Assessing undergraduate palliative care education: Validity and reliability of two scales examining perceived efficacy and outcome expectancies in palliative care

  • Mason S
  • Ellershaw J
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BACKGROUND: Medical students have traditionally received little education in palliative care. However, in 1999, as part of a revised medical curriculum, Year 4 undergraduates at Liverpool University participated in a 2-week programme of education in palliative care. To assess the effect of the education programme, 2 assessment scales were identified: the Self-efficacy in Palliative Care Scale (SEPC) (assessing efficacy in communication, patient management and multiprofessional teamworking) and the Thanatophobia Scale (assessing attitudes towards palliative care). The aim of this study was to examine the psychometric properties of these scales. METHODS: The scales were examined by 5 palliative care doctors for content validity and appropriate wording. Following this, the SEPC and Thanatophobia Scales were completed by the undergraduates (n = 139) prior to and after completion of the education programme. RESULTS: Both scales were analysed independently on pre- and post-test scores. Cronbach's alphas of 0.84-0.85 and 0.92-0.95 were recorded, respectively, indicating high reliability. Varimax rotated principal components analysis of the SEPC Scale suggested 3 distinct factors, as theoretically expected, with high factor loadings of 0.45-0.89 at pre- and post-test. Principal components analysis of the Thanatophobia Scale suggested only 1 factor underlies the scale, as theoretically expected. All 7 items had high factor loadings of 0.60-0.81 at pre- and post-test. CONCLUSIONS: The results suggest that the SEPC and Thanatophobia Scales are valid and reliable assessment scales that may be of use when evaluating the impact of an education programme.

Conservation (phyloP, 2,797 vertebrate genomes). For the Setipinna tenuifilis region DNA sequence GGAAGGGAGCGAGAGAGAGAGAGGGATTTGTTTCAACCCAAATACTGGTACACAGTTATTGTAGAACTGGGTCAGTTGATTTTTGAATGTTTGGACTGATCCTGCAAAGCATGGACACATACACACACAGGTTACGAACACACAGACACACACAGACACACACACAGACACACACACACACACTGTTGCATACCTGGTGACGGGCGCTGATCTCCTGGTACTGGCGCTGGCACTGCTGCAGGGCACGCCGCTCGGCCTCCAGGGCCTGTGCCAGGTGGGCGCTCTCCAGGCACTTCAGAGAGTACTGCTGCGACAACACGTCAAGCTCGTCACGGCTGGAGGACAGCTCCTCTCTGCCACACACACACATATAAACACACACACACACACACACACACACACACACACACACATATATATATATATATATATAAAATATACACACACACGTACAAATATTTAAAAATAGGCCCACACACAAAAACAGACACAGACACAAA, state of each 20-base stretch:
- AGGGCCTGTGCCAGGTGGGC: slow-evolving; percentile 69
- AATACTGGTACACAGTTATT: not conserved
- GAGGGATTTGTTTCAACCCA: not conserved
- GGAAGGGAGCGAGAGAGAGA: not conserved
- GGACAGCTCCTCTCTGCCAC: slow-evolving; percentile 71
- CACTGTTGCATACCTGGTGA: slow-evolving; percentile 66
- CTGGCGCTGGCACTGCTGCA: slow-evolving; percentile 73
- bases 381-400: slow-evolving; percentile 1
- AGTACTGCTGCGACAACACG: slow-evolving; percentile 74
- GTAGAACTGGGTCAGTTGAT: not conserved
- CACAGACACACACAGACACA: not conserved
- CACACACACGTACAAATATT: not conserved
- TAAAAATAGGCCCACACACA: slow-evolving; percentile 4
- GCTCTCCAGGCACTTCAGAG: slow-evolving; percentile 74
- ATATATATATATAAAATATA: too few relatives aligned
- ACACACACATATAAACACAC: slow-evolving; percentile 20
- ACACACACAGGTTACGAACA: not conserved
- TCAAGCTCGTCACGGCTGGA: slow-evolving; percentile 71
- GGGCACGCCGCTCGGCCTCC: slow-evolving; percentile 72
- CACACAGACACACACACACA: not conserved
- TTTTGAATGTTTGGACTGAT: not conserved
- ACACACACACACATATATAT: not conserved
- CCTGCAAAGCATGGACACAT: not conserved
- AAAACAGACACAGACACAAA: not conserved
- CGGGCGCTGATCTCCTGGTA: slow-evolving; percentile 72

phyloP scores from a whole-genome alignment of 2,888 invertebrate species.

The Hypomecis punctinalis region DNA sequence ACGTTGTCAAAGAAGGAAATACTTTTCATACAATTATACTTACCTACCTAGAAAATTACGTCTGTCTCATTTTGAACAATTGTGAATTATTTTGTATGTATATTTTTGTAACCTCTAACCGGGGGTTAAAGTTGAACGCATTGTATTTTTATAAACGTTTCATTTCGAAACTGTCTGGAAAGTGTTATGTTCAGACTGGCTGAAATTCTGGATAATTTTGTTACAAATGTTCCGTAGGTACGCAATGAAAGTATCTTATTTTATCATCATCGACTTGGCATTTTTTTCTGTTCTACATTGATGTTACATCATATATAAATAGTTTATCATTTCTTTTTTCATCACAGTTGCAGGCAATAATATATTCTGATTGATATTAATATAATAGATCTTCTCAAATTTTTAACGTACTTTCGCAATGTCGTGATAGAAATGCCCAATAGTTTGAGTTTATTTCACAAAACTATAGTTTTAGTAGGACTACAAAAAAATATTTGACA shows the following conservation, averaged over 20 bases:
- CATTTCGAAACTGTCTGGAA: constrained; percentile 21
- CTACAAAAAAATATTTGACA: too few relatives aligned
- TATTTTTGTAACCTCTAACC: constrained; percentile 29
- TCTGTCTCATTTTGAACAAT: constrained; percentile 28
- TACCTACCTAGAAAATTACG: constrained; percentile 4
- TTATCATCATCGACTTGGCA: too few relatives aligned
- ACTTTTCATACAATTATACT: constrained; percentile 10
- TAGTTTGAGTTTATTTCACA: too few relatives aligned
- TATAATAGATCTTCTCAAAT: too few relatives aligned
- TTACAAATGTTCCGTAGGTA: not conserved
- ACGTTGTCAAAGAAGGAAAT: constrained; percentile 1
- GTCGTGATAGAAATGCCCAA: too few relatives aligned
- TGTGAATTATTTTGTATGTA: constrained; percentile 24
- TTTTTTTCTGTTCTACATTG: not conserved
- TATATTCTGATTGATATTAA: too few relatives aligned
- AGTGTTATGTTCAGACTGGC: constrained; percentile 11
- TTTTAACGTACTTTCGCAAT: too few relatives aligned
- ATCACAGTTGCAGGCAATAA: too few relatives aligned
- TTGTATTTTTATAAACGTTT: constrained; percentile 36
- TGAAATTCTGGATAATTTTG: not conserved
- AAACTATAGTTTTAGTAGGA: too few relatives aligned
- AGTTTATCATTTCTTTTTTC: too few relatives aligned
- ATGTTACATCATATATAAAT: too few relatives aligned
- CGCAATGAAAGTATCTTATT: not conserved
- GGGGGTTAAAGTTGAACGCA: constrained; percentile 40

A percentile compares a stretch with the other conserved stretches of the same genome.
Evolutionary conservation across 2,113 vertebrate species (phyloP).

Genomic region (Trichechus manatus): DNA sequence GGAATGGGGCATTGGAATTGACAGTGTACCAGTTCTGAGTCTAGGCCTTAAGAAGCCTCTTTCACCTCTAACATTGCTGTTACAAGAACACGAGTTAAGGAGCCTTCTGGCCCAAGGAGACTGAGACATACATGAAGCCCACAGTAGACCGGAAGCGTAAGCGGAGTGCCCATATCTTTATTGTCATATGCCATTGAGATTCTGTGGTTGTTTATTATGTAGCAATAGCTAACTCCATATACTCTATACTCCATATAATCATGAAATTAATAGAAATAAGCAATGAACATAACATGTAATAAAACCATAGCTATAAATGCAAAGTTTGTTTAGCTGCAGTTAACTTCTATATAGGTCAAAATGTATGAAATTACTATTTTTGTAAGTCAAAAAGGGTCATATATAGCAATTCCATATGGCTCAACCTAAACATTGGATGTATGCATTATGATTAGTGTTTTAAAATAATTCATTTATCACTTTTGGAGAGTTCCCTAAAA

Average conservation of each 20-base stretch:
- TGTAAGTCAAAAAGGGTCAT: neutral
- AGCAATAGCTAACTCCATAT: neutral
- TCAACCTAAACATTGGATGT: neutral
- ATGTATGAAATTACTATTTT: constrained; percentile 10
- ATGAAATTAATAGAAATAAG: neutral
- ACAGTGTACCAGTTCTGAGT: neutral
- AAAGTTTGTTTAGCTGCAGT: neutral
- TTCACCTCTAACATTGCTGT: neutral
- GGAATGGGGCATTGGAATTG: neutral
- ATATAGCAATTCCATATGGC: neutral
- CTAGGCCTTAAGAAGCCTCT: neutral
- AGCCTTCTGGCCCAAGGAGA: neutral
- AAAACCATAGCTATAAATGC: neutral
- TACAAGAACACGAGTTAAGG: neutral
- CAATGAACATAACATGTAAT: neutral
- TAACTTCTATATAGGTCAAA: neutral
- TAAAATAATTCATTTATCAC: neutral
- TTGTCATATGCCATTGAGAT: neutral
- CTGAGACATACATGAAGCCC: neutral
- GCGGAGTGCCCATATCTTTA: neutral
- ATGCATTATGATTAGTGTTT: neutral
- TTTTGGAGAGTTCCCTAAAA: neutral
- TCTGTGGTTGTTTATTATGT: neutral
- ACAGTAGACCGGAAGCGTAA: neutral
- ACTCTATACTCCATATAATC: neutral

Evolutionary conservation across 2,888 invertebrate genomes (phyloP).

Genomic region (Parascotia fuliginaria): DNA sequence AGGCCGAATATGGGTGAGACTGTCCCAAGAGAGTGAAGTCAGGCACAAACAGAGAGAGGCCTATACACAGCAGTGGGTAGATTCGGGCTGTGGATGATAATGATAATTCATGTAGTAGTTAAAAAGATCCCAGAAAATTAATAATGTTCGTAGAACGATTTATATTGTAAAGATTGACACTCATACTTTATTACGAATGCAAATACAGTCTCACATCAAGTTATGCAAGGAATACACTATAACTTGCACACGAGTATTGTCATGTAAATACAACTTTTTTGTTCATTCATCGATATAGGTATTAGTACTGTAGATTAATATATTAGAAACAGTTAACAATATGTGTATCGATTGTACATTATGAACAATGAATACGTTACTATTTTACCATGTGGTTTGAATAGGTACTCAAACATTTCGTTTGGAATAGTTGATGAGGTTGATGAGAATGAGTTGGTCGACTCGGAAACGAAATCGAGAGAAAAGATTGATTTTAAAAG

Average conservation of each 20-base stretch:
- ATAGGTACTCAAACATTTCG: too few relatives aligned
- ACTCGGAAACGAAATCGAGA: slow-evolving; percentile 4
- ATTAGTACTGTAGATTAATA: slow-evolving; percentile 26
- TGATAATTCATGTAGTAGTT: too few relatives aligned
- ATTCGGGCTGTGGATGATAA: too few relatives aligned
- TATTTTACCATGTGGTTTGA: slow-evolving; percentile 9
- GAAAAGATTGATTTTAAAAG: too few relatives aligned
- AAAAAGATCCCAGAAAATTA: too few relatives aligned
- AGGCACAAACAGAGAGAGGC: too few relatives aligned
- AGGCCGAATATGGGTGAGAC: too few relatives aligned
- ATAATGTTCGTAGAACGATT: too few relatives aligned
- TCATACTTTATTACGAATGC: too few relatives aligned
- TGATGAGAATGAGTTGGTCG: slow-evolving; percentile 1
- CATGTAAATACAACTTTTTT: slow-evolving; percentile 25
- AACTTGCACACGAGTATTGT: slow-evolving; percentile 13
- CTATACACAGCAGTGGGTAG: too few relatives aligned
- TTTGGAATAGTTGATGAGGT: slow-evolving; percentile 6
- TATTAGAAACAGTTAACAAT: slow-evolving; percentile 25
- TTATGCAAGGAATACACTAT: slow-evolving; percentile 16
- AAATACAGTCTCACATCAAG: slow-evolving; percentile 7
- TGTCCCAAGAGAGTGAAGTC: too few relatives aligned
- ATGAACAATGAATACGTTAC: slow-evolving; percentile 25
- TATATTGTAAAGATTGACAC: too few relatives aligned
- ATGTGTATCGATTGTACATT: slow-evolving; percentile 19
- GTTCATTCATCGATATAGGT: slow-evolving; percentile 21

Author-supplied keywords

  • Attitude to health
  • Communication
  • Curriculum
  • Education, medical, undergraduate/*standards
  • England
  • Palliative care/*standards
  • Psychometrics/methods

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  • Stephen Mason

  • John Ellershaw

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